Grave emergency

Photo by Danny Fulgencio

The morning of Nov. 22, 1963, Dallas Police officer J.D. Tippit, 39, was having coffee at the Dudley M. Hughes Funeral Home on Jefferson Boulevard. 

Tippit and his fellow police officers would gather there often since they served as escorts for funeral processions. 

Ronald Hughes Jr., the grandson of the Oak Cliff funeral parlor’s original owner, remembers being a 6-year-old sitting at the dining room table eating warm cereal and seeing Tippit and the other familiar policemen talking and laughing together.

Later, around noon, his grandfather and uncle picked him up from preschool and took him to the El Fenix restaurant on Colorado where they had lunch.

They asked after the owner’s wife, who was usually at the register.

“She’s outside listening to the radio,” they were told. “Something happened Downtown.”

By the time they got back to the funeral home at 400 E. Jefferson, there were police cars and ambulances in the front driveway, and many officers and men in suits crowd around the home the family shared with the funeral business. 

Most anyone who was alive the day President John F. Kennedy was assassinated remembers the details of their day, but for the Hughes family, their connection to that significant day goes a step further.

It was their funeral home that received a call shortly after Tippit was shot three times by Lee Harvey Oswald a block away. And their ambulance driver, Clayton Butler, drove the dying policeman to Methodist hospital.

Emergencies were handled differently in 1963, starting with the way they were reported. There was no 911 service — that wouldn’t begin until 1968. A caller had to either know the police or fire department’s direct number by heart, or they had to dial 0 and ask the operator to make the connection. In the case of Tippit’s shooting, an eyewitness — Hughes’ barber, Domingo Benavides — used the police car’s radio to make the call.

After dispatching officers to the scene, the police switchboard operator picked up the direct line to the Hughes funeral home, whose job it was to provide ambulance services to that part of Oak Cliff. There were no private ambulance companies or emergency medical technicians in the early ’60s, and emergency medical service wouldn’t be officially implemented until 1971. 

Up until 1973, the year the city of Dallas hired its own operators to answer emergency calls, ambulances were provided by area funeral homes that the city contracted. In 1963, the city of Dallas had three main funeral homes that provided ambulance services. 

Hughes recalls, “The Dudley M. Hughes funeral homes covered a major portion of the Dallas area, including West Dallas and southwest and northern Oak Cliff, while Black & Clark, the black funeral home, primarily covered southeast Oak Cliff … Sparkman/Hillcrest Funeral Home covered everywhere else.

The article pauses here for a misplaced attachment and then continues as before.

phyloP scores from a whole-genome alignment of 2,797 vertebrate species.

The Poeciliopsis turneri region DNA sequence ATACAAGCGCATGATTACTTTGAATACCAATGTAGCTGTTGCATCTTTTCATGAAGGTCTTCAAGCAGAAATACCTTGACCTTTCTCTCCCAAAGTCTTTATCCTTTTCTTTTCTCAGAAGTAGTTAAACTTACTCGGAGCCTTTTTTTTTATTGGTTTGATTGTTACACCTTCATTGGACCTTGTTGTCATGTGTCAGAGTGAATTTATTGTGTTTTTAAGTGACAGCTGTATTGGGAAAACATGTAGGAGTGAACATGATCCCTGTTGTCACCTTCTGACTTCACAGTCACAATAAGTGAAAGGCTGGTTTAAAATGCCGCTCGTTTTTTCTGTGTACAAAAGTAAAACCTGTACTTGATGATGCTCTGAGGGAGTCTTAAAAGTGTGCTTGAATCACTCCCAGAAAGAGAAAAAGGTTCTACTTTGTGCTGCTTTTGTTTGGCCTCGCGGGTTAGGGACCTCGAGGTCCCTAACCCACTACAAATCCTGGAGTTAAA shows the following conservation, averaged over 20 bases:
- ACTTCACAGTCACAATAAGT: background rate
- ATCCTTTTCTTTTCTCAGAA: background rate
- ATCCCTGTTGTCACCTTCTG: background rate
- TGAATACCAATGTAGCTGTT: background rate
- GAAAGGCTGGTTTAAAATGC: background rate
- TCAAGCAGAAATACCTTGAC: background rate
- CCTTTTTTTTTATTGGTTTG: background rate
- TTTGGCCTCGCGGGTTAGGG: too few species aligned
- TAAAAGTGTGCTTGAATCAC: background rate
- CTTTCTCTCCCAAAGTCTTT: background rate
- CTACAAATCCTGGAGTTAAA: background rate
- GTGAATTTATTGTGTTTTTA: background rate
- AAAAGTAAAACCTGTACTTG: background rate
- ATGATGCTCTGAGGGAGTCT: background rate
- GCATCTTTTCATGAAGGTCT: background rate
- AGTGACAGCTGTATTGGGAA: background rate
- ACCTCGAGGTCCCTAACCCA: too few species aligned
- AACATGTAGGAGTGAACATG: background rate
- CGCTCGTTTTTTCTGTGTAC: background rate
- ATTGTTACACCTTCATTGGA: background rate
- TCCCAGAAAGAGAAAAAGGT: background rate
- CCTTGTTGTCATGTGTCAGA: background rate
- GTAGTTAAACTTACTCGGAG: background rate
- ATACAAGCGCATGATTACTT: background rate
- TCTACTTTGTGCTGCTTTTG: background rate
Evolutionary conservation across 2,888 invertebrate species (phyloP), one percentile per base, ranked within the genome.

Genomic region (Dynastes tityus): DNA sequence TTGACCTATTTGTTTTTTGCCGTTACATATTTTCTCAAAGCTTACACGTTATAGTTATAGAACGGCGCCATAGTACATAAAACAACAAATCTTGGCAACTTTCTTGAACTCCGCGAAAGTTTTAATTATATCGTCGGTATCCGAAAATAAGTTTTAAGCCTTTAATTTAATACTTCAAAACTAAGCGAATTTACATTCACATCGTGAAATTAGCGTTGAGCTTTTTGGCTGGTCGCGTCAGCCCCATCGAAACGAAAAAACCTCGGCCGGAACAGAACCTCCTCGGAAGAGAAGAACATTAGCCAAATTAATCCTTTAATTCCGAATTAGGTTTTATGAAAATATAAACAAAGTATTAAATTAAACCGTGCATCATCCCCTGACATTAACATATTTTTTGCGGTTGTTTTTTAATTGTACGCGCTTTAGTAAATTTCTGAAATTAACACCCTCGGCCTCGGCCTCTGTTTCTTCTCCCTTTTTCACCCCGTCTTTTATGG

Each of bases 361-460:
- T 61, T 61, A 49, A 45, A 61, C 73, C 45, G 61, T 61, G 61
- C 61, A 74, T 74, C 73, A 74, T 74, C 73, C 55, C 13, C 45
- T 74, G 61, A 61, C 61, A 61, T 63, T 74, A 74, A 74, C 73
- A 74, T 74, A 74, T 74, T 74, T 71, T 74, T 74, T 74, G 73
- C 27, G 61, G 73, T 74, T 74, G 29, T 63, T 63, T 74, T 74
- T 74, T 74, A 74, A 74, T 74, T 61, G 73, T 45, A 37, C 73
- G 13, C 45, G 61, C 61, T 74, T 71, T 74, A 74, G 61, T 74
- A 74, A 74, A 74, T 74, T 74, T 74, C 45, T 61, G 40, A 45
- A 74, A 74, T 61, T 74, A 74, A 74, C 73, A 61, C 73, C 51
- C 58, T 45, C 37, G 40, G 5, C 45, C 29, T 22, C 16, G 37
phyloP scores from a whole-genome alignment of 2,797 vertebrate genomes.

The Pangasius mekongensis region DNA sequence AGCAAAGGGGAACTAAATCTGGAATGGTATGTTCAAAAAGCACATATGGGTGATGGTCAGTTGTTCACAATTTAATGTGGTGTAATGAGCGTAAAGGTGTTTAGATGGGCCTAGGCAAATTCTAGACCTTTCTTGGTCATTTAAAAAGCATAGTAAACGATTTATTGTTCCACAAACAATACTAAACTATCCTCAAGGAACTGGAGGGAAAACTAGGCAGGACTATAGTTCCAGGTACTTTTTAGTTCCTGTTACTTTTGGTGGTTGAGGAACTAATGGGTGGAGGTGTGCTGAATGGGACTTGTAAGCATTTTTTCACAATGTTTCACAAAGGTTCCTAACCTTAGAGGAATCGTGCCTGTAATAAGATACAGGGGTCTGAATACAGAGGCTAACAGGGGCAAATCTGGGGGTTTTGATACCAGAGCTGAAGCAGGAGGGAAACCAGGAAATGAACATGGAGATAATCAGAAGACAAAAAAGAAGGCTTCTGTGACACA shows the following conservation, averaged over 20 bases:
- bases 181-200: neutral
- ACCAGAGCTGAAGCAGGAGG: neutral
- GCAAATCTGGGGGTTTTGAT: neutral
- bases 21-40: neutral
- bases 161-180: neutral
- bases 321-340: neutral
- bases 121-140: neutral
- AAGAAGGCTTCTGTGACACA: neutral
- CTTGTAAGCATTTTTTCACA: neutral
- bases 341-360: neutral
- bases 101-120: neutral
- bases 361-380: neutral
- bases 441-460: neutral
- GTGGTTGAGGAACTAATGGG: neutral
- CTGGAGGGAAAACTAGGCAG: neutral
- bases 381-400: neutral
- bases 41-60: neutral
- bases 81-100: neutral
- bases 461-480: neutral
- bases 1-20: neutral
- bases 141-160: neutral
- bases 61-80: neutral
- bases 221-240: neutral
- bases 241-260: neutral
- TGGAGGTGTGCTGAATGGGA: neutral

“The Hughes funeral home had eight emergency cars, which at the time were high-top Suburbans. Before that, we just had station wagons. Eventually we purchased four Cadillac ambulances with lights on them. The Suburbans were primarily emergency cars, while the others were transfer cars.” 

Ambulances not only took the injured to the hospital, they also transported patients to and from nursing homes and even gave newborn babies and their mothers rides home.

The cost was considerably different back then, too.

“A private ambulance call cost $27.50,” Hughes says. “And if it was a city ambulance call, it was $32.” 

Those old ambulances were sparsely equipped, and “the city only required them to carry a first aid kit, basically a tackle box with some gauzes and bandages and maybe an oxygen bottle. It was a big deal if your ambulance said, ‘oxygen equipped’ on the side.” 

Hughes adds, “If you used oxygen it was an extra $7.50.”

“The money did add up,” he says. “But the real value to the funeral home was the advertisement that the ambulances provided.” 

Having all of those oddly shaped vehicles with “Dudley M. Hughes” across each side in fluorescent paint driving around town and in front of news cameras brought a great deal of name recognition to the family’s business. 

In the early ’70s, the ambulance industry shifted.

Veterans began returning from the Vietnam War with newly developed trauma emergency treatment techniques, and cities took over the ambulance services and began using teams trained to provide emergency medical services. 

Ronald Hughes says he is honored that his family played a small part in history.

“In our own way, every one of us is a part of history,” he says. “It’s ongoing. Sometimes it just takes a while to recognize the significance of your part.